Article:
dhcpd: failover: listener: no matching state
rharolde at umich.edu
Tue Oct 21 15:23:20 UTC 2014
I saw these messages from DHCP, and could not find an explanation in the
manual or on the internet.
Oct 19 01:03:16 myserver dhcpd: failover: listener: no matching state
Oct 19 01:03:21 myserver dhcpd: failover: listener: no matching state
Oct 19 01:03:26 myserver dhcpd: failover: listener: no matching state
It turns out that the message is because another DHCP server that is not
the configured peer is sending messages to the failover port of this DHCP
server. I can think of two common cases where this would happen:
A DHCP server is replaced by another server, but the DHCP process on the
old server is not stopped. The old server will continue to send packets to
the DHCP peer.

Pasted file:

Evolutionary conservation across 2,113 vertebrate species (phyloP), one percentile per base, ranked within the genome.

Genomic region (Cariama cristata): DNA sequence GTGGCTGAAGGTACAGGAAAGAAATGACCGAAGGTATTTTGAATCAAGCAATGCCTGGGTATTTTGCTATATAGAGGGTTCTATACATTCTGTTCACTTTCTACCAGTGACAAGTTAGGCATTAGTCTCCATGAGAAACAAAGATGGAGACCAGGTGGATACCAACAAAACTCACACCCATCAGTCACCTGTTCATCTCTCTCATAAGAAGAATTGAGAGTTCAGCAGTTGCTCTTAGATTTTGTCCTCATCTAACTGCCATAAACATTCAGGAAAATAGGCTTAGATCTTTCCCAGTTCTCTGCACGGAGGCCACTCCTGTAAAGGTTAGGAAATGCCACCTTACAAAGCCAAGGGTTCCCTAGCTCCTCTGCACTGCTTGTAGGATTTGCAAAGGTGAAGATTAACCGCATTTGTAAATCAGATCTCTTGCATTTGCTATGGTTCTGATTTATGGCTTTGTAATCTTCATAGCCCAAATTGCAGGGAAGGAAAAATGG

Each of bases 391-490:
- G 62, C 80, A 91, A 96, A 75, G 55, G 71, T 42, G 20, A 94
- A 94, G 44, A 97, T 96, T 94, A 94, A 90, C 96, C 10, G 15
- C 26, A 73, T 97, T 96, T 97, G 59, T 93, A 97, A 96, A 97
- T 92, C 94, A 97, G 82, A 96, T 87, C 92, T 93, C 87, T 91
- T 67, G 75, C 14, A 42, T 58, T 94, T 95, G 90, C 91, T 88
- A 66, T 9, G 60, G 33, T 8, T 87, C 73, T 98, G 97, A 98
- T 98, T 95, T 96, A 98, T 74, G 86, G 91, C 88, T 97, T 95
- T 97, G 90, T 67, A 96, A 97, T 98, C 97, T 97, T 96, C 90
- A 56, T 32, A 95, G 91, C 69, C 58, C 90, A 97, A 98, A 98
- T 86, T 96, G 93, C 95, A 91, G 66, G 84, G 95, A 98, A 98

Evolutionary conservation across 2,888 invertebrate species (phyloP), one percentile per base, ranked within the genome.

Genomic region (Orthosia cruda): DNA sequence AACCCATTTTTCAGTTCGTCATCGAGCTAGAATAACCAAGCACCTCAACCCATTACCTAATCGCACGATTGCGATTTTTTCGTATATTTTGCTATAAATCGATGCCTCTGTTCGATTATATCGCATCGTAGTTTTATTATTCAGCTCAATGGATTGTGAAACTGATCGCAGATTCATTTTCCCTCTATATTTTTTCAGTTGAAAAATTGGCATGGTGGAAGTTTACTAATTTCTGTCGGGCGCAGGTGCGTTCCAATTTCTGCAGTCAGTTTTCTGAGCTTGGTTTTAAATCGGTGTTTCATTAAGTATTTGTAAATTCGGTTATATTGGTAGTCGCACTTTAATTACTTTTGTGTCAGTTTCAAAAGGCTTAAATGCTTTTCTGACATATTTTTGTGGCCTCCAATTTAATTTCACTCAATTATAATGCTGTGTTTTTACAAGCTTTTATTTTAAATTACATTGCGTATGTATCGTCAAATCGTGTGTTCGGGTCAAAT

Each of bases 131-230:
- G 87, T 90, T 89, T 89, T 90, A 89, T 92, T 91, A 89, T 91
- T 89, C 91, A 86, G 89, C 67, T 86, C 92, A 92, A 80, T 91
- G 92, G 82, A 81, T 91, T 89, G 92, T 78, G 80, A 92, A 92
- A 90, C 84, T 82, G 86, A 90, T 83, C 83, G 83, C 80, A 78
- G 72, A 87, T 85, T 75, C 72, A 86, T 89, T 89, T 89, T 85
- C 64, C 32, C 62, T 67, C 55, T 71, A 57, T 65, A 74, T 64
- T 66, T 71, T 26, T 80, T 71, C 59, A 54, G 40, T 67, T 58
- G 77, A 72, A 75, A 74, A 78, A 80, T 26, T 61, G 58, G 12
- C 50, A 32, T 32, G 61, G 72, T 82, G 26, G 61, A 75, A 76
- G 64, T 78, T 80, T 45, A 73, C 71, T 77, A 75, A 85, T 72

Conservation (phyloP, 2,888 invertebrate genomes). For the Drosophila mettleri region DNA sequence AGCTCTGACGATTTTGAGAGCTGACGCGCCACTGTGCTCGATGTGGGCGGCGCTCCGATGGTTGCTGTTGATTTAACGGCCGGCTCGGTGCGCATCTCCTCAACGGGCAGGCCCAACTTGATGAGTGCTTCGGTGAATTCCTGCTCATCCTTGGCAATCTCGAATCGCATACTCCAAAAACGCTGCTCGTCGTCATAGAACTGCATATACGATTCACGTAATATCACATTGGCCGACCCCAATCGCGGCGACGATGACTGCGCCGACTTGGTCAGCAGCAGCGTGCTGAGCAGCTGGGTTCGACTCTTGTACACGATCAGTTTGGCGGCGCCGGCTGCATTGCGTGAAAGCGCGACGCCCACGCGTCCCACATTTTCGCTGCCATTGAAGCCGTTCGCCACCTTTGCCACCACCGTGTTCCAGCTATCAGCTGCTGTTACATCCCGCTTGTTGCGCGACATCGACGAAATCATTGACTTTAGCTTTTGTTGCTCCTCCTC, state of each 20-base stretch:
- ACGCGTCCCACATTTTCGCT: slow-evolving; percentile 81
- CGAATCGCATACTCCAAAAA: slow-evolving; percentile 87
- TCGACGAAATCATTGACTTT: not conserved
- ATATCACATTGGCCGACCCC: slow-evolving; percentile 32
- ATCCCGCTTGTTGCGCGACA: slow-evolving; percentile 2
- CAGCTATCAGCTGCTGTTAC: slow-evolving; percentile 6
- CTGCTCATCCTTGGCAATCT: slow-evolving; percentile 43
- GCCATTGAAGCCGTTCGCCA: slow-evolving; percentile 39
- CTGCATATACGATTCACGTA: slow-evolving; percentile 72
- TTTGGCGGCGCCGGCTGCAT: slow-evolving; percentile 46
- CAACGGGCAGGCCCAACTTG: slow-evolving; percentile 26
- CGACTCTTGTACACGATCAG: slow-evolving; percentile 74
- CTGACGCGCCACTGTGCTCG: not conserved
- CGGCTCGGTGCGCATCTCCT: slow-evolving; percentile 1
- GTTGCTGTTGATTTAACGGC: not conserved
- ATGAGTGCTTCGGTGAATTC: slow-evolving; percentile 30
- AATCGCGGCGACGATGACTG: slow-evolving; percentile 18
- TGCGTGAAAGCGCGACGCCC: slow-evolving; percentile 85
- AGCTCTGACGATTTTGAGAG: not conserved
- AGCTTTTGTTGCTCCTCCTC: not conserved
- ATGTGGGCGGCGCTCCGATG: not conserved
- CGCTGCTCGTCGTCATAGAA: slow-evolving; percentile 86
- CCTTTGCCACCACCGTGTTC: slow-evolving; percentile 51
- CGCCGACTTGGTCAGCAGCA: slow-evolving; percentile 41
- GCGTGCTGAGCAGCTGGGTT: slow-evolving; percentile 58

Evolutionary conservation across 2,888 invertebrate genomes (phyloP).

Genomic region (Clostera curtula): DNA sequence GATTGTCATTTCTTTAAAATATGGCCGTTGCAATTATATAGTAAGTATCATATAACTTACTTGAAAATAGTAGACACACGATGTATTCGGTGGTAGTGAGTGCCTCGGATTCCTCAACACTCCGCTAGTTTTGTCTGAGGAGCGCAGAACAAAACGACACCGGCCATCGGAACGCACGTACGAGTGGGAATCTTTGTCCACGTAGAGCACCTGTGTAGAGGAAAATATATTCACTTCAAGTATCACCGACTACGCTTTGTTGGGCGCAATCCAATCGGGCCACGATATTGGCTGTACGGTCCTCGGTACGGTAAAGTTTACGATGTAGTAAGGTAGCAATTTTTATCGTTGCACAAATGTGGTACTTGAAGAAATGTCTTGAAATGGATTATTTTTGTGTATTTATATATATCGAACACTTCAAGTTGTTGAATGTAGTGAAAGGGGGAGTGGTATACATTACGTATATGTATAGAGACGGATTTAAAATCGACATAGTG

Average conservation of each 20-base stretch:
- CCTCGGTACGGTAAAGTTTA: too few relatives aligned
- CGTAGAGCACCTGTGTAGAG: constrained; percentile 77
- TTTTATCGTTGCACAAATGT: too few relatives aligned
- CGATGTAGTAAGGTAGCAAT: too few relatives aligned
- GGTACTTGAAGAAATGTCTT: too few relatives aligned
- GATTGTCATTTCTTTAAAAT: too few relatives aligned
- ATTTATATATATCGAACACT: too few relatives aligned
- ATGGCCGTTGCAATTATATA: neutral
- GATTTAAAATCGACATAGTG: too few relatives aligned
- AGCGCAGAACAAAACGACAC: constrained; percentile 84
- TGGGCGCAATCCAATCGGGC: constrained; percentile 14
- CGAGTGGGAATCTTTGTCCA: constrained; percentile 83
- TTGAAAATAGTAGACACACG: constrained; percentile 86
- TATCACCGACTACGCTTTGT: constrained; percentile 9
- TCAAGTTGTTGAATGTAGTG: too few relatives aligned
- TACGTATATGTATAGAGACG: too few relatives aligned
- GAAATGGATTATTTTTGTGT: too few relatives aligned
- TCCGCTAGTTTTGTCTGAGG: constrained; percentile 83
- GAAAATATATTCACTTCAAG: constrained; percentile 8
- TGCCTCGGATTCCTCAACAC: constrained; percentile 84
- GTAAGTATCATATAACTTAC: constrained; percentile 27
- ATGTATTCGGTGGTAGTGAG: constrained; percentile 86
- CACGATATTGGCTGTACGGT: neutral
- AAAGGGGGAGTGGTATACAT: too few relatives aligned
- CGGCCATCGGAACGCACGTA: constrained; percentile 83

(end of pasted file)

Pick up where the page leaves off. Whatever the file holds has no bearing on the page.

In an IPAM-DNS-DHCP appliance solution, the database is copied to a test
server and the configuration from one of the DHCP peers is copied to a test
DHCP server. The test server will try to talk to the production peer.
Tracing the packets identified the offending server and it was easily
corrected. In my case these messages did not cause any problems other than
a large log file.
It would be helpful if the error message could be clearer and include
something to identify where the unexpected packets were coming from, like:
dhcpd: failover: listener: unexpected packet from 18.104.22.168
Does this sound like a reasonable request, and is a "bug report" the proper
method to request it?
How would I request updating the documentation to explain the error message?
DNS and DHCP, University of Michigan
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